Effortless English Archives

Automatic English For The People

Monday, August 14, 2006

Leadership 101

by AJ

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To be a better teacher, or coach, or tutor I must develop better leadership skills. This, now, is my quest.

I will begin simply. The first step I'm going to take is to follow the basic principles of "situational management" as outlined by Ken Blanchard. The beauty of Blanchard's approach is its simplicity.

Of course, leadership is a complex skill. However, at the moment I am at a very low level of competency. Right now, I need to develop a few basic skills that I can use in almost any situation with almost any client.

I will begin by observing the three basic principles of Blanchard's "One Minute Manager".

Principle One: One Minute Goal Setting
The first step, and perhaps the most crucial step, is to have agreed upon goals and a plan for reaching them. This has been a big weakness of my teaching thus far. I have not created measurable goals with my students. Of course we share vague goals such as "improve English ability", but such a goal is much too vague to be helpful.

Goals, ideally, should be measurable in some way. They could be "process goals". Such goals describe the ideal behavior and process the learner hopes to follow. For example, "I will listen to comprehensible English, repeatedly, for one hour every day". I like process goals because they create good habits. Process goals are the key to reaching "outcome goals".

An outcome goal is an end result. Its what you hope to accomplish at the end of a specific time. For example, "I will have a 2000 word Spanish vocabulary by may 2007". Outcome goals can be very motivating, but ONLY if the outcome is very meaningful and important to you, the learner. Otherwise, these kinds of goals can be very demotivating. For example, "I will get a very high TOEFL score" could be a very motivating goal if you have a strong, positive feeling about your TOEFL score and if this score has important real-life meaning to you (ie. you want to go to graduate school in America). However, if the TOEFL does not have a very important real-life meaning for you, you will simply see the test as something unpleasant and stressful. In such a situation, its better to avoid creating a goal about getting a certain score, and instead focus on process goals.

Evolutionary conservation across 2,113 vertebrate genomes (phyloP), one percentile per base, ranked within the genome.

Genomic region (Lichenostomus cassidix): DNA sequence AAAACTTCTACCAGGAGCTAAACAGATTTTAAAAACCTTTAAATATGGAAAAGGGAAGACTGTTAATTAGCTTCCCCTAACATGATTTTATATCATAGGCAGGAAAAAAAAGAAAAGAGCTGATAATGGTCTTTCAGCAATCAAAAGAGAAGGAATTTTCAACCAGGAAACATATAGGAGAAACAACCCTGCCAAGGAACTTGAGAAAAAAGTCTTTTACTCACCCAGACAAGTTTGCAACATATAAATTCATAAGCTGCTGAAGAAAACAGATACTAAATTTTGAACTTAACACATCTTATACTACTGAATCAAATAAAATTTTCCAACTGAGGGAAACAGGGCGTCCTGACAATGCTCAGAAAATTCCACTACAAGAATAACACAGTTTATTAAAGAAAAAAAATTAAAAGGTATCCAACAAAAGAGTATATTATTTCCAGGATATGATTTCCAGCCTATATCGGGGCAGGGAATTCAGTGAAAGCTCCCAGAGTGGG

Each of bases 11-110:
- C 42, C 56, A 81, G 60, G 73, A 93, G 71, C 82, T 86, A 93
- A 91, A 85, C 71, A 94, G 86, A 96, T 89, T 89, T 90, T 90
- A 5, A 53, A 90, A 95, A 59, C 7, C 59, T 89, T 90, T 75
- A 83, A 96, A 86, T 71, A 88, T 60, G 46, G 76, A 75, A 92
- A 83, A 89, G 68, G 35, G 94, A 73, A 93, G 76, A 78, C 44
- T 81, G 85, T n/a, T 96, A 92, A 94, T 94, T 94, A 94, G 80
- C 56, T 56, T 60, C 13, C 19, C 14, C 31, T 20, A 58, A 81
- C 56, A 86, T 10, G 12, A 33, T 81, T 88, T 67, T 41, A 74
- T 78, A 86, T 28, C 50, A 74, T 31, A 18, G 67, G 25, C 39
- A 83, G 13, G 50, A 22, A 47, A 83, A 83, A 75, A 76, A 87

Another important factor regarding goals is that they should be measurable in some way. For example, when learning English with The Linguist you can use the system to track how many words/phrases you know. But if you don't have such a system, its very difficult to measure the size of your vocabulary and thus you should probably choose a more easily measured goal.

The final step in "one minute goal setting" is to agree upon a few goals (1 or 2 is best... don't choose too many) and write them down. These written goals should have a deadline. Both the coach/teacher and the learner should have a copy of the goals and both should sign them, thus creating a learning contract.

Step Two: One Minute Praisings
Once the goals are clear, the most important job of the teacher-coach is to encourage the learner. After all, the learner must do most of the work. Sometimes its easy to become tired or frustrated. The teacher's job is to notice what the learner is doing well and point it out. The teacher should praise the learner as often as possible.

But praise must be specific. Its nice to say, "you are a good student", but its better to say, "you are doing a great job of listening to interesting content more than one time. I like how you are repeating the content often and thus absorbing the new phrases. Keep doing this!"

In other words, the teachers NUMBER ONE JOB is to catch the learner doing something right.

Step Three: One Minute Reprimands
For students who are new, or who lack confidence, the teacher should follow only steps one and two-- clear measurable goals plus lots of praise. If a student is not confident, the teacher should not correct them. They should not criticize them. Constant, specific praise is enough.

Learners who are confident, well known, and motivated, however, can sometimes benefit from a short reprimand. For example, some high performers like to be pushed. If they are lazy one week, they want the teacher-coach to reprimand them and remind them of their goals. They want to be held to high standards.

According to Blanchard, reprimands should be done in a certain way. You do not simply criticize the person. Rather, you point out what they did incorrectly, then you remind them of their goals and how it should be done. Finally, and very importantly, you end with praise. You remind them of the positive qualities they have and of your respect for them. For example, "You didn't listen at all this week. That's not good. You need to listen more. Your goal is to increase your usable vocabulary by 500 words, but you will not do that if you don't listen. So this week, get back on track and stick to your plan. You are a motivated student and you are making progress. You are usually excellent and I'm sure you will continue to be".

That, in a nutshell, is the "One Minute Manager" approach. In my previous career as a social worker, I used this approach with my clients and it was quite successful. I'm hopeful I can find equal or greater success using it to help students learn English.



San Francisco, CA

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